AAP to report accurate, factual information about this complex issue.
If, for whatever reason, you cannot resist the temptation to express
your personal beliefs when you talk to the media about circumcision, then
perhaps someone else should take over this responsibility. Reporting to
the public about circumcision is too important to risk this mistake
being made again.


Sincerely,

Ronald Goldman, Ph.D.
Executive Director



(1) Goldman, R., Circumcision: The Hidden Trauma (Boston: Vanguard
Publications, 1997), 103–115.

(2) Wallerstein, E., Circumcision: An American Health Fallacy (New
York: Springer Publishing, 1980), 48.

(3) National Centre for Health Statistics, telephone conversation with
author 1997. Rate is for 1994.

(4) Romberg, R., “Circumcision Feedback” (letter to the editor),
Mensa Bulletin, May 1993.

(5) Huggins, R., telephone conversation with author, February 1996.

(6) Huggins, M., telephone conversation with author, February 1996.
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#22 of 58 Old 07-26-2007, 05:48 PM
 
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being intact is changeable, being circumcised is not. Perhaps if he were to read the accounts of men that do wish they weren't circumcised (even those that were circed as adults and can fully articulate their experience both ways) he might understand a bit better.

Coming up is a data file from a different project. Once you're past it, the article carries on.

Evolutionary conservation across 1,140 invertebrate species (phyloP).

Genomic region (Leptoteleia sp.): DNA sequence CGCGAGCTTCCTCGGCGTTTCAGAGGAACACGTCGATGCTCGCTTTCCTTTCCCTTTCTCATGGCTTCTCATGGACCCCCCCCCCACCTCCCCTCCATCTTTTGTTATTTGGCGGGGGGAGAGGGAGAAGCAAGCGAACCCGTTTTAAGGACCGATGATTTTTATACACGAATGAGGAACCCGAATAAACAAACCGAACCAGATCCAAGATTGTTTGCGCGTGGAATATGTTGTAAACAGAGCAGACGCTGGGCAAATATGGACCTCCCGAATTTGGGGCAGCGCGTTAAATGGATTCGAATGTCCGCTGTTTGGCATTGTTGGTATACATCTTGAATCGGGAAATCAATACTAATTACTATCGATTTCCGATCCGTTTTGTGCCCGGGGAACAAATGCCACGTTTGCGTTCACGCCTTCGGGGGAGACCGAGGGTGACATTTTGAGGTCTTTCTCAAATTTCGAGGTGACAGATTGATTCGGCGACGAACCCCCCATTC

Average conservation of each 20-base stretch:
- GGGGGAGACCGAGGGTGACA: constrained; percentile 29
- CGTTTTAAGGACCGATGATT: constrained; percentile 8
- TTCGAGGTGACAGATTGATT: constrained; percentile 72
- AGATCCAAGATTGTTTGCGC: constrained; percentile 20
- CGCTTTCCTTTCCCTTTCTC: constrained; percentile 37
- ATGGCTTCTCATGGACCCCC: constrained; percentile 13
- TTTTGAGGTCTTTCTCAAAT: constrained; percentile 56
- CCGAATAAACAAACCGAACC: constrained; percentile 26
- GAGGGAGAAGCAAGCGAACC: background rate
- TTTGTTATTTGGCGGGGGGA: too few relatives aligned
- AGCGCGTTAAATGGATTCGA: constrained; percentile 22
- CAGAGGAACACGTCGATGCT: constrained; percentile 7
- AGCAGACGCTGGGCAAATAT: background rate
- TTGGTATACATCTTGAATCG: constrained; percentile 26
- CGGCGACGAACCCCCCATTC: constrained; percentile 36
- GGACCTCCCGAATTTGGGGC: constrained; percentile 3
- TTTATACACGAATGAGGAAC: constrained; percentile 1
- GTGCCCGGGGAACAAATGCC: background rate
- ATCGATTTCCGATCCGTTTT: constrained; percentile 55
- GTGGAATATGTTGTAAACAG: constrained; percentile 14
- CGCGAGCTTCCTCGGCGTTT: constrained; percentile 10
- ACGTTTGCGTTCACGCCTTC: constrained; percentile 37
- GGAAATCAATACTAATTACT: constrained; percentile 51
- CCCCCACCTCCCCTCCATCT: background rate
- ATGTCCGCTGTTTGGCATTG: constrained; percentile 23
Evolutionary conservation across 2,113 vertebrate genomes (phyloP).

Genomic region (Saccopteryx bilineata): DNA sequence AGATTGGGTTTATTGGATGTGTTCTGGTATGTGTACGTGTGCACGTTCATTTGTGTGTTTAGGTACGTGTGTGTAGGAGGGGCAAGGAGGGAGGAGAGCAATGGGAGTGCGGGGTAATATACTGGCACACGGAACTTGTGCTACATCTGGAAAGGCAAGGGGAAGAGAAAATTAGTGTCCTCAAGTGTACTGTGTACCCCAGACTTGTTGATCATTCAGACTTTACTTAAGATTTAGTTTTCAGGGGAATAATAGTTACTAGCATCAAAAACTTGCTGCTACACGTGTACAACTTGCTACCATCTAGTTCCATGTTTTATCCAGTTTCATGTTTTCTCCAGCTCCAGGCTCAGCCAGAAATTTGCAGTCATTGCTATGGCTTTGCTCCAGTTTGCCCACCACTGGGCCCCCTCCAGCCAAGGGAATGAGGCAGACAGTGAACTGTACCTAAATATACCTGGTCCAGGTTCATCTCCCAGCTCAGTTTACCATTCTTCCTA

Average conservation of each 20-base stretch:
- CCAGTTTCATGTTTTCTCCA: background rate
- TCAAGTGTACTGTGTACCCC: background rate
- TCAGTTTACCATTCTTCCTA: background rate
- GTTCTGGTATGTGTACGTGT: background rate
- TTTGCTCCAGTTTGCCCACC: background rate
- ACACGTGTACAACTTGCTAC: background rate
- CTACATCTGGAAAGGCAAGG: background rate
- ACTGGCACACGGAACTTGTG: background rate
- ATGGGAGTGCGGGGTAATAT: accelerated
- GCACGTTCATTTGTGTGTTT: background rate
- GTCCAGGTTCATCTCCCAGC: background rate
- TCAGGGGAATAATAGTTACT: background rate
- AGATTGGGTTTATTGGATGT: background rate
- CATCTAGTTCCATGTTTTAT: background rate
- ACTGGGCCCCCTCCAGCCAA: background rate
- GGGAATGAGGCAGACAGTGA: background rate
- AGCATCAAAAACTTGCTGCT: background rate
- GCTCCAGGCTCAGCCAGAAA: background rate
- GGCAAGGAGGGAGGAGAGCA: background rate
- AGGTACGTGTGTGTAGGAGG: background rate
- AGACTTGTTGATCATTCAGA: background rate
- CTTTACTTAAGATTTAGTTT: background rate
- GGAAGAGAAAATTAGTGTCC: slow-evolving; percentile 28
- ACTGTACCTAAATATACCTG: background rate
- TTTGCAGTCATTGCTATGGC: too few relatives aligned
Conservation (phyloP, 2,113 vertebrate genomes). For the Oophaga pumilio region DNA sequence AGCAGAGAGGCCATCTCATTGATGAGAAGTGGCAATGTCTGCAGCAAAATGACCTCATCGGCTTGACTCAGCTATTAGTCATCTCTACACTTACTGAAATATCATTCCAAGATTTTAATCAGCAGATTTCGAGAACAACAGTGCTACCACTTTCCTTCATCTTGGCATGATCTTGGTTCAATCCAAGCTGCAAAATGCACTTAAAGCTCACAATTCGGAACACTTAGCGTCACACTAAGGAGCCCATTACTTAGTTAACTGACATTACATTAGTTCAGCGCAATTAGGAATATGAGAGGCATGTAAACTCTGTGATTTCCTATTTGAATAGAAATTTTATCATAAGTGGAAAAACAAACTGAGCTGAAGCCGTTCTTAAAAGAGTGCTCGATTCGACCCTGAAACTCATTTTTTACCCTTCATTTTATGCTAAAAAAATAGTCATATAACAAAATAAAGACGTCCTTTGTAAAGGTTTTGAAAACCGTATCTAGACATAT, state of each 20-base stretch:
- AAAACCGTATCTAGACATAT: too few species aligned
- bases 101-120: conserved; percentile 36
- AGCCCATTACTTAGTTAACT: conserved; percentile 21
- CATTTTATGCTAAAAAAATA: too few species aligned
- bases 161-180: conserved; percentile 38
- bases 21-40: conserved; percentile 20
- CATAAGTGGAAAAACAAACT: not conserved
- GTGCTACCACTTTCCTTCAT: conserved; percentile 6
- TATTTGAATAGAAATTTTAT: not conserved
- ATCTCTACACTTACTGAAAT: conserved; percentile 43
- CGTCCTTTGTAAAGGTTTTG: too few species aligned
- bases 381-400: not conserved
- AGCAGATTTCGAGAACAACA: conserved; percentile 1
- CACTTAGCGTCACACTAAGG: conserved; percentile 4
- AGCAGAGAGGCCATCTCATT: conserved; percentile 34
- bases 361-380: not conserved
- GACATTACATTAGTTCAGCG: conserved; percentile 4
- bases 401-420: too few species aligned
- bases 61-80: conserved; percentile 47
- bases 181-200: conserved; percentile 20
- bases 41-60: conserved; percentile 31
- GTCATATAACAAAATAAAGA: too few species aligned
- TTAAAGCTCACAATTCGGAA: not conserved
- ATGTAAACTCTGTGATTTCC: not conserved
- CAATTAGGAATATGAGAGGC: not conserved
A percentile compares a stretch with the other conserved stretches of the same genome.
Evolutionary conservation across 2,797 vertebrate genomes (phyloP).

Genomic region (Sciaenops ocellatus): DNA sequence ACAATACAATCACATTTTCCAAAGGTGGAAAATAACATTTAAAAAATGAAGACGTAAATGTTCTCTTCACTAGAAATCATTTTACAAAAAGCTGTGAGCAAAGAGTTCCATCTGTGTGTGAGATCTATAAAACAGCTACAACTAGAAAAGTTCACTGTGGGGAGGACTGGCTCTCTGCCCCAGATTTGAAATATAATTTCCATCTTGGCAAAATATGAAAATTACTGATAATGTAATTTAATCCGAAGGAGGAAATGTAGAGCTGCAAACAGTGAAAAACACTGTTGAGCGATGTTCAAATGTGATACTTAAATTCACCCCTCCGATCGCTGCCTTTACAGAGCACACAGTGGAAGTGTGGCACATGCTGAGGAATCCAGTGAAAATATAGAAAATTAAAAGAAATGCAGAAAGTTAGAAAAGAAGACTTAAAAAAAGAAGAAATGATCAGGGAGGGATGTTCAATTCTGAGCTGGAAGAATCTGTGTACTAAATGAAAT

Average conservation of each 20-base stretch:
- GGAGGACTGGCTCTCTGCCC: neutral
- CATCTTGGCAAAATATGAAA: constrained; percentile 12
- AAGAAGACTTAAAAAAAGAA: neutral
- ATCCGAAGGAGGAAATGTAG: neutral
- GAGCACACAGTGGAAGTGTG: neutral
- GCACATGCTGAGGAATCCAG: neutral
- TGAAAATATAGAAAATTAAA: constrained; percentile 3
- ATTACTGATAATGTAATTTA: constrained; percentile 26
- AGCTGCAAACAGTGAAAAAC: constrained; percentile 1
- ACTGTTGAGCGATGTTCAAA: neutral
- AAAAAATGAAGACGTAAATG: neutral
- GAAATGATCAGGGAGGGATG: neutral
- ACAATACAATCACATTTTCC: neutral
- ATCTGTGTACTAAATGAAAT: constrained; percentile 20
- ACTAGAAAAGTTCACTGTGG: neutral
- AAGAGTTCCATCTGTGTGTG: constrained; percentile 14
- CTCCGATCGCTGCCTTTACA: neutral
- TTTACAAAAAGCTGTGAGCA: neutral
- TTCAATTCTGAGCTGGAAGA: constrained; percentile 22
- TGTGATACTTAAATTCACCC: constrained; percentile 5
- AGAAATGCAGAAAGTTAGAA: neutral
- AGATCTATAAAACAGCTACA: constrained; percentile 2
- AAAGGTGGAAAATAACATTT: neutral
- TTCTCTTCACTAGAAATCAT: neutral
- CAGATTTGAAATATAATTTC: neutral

But you do know! You know better because you have all the parts of sexual organs you are supposed to have, your husband does not have all his parts.

Mom of a 7 yr old, 4 yr old, and 1 yr old. Wow. How did that happen?
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#23 of 58 Old 07-26-2007, 09:30 PM
 
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Just to add to the great advice above --

You don't have a penis, but you DO have a foreskin. It's your clitoral hood, aka the female prepuce. Male and female genitals develop from the same tissue in utero and are differentiated according to gender but still have many structural and functional similarities.

So if your dh pulls the "penis" card again -- you can tell him you wouldn't want anyone cutting off your foreskin, and you're sure your son wouldn't want anyone cutting off his if he had the ability to voice that preference at birth.

Put the burden on your dh to do the research. Circumcision is surgery and should only be done with a medical reason to do it that's specific to that child. Tell him to start researching and when he can come up with recommendations from three medical organizations that all baby boys be circumcised at birth, then you'll sit down and have a discussion with him. Until then, the burden is on him, not on you, to justify circumcision for your son.